Momentum - The Magazine for Virginia Tech Mechanical Engineering Vol. 4 No. 1 Spring 2019 | Page 15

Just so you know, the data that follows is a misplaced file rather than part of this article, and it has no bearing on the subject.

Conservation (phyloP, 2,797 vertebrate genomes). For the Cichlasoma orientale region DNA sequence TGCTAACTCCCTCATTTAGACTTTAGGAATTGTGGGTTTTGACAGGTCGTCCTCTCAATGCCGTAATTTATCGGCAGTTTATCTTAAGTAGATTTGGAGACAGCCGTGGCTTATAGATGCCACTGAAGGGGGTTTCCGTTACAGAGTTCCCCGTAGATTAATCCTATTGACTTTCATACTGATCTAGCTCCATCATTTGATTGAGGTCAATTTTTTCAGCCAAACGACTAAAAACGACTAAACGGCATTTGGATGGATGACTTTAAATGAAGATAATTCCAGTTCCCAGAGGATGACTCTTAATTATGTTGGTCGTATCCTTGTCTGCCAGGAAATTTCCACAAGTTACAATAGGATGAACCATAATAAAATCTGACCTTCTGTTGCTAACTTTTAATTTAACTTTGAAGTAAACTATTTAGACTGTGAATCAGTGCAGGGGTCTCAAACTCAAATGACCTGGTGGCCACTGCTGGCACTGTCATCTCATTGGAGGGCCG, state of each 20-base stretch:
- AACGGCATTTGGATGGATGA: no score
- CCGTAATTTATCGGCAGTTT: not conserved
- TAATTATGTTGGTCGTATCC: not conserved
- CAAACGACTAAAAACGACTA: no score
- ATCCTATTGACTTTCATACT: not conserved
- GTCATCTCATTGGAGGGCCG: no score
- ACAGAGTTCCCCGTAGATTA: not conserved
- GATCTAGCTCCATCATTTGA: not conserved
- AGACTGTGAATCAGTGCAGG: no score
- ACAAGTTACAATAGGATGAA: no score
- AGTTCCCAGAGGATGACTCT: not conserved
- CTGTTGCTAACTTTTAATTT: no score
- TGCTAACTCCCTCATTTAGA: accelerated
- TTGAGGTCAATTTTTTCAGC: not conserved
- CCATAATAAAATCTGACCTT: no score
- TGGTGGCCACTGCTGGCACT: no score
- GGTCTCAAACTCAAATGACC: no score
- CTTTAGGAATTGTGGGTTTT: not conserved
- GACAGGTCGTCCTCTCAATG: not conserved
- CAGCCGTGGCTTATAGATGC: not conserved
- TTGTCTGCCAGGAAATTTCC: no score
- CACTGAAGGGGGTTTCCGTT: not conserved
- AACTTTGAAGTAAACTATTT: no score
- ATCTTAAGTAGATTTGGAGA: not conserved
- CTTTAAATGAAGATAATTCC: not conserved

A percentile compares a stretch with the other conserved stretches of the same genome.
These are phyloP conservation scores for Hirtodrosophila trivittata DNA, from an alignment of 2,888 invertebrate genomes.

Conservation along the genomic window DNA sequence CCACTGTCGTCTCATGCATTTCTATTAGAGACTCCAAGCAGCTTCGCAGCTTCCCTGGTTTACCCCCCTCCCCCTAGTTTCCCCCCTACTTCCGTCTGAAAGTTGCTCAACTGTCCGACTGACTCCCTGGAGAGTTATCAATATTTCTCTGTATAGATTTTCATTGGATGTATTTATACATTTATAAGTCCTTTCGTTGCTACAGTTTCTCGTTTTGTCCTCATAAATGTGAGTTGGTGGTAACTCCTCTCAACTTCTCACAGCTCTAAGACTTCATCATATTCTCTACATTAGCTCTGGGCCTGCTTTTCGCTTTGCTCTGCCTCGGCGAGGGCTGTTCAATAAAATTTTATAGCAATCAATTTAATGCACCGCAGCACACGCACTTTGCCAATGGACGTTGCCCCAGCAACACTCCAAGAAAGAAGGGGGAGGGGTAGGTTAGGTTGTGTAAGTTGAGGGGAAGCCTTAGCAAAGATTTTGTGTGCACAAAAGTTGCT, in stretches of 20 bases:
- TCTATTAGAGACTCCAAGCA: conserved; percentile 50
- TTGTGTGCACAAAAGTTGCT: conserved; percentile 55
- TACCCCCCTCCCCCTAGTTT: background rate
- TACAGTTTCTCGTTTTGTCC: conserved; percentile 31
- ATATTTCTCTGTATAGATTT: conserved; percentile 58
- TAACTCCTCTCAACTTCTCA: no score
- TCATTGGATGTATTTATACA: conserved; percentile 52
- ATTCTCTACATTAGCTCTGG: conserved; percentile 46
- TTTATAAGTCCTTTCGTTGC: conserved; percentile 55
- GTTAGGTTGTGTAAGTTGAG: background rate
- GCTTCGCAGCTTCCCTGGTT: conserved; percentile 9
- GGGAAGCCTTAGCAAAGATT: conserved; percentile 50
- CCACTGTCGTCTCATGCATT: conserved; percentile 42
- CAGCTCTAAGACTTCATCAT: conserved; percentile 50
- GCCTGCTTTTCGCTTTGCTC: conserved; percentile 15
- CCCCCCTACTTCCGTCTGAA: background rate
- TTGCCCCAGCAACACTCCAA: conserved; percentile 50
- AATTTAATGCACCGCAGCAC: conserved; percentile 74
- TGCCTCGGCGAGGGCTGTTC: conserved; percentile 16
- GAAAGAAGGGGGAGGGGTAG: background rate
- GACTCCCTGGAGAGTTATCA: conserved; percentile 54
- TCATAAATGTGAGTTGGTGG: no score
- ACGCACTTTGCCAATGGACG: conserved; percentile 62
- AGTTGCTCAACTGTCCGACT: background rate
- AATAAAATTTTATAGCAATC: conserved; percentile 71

13 3D printing of piezoelectrics an industry game-changer The piezoelectric materials that inhabit everything from our cell phones to musical greeting cards may be getting an upgrade thanks to work discussed in the journal Na- ture Materials released online Jan 21. Xiaoyu ‘Rayne’ Zheng, assistant professor of mechanical engineering in the College of Engineering, and a member of the Macromolecules Innovation Institute, and his team have developed methods to 3D print piezoelectric materials that can be custom-designed to convert movement, impact and stress from any direction to electrical energy. “Piezoelectric materials convert strain and stress into electric charges,” Zheng explained. The piezoelectric materials come in only a few defined shapes and are made of brittle crystal and ceramic – the kind that require a clean room to manufacture. Zheng’s team has developed a technique to 3D print these materials so they are not restricted by shape or size. The material can also be activated – providing the next generation of intelligent infrastructures and smart materials for tactile sensing, impact and vibration monitor- ing, energy harvesting, and other applications. Unleash the freedom to design piezoelectrics Piezoelectric materials were originally discovered in the 19th century. Since then the ROSAIRE BUSHEY MECHANICAL ENGINEERING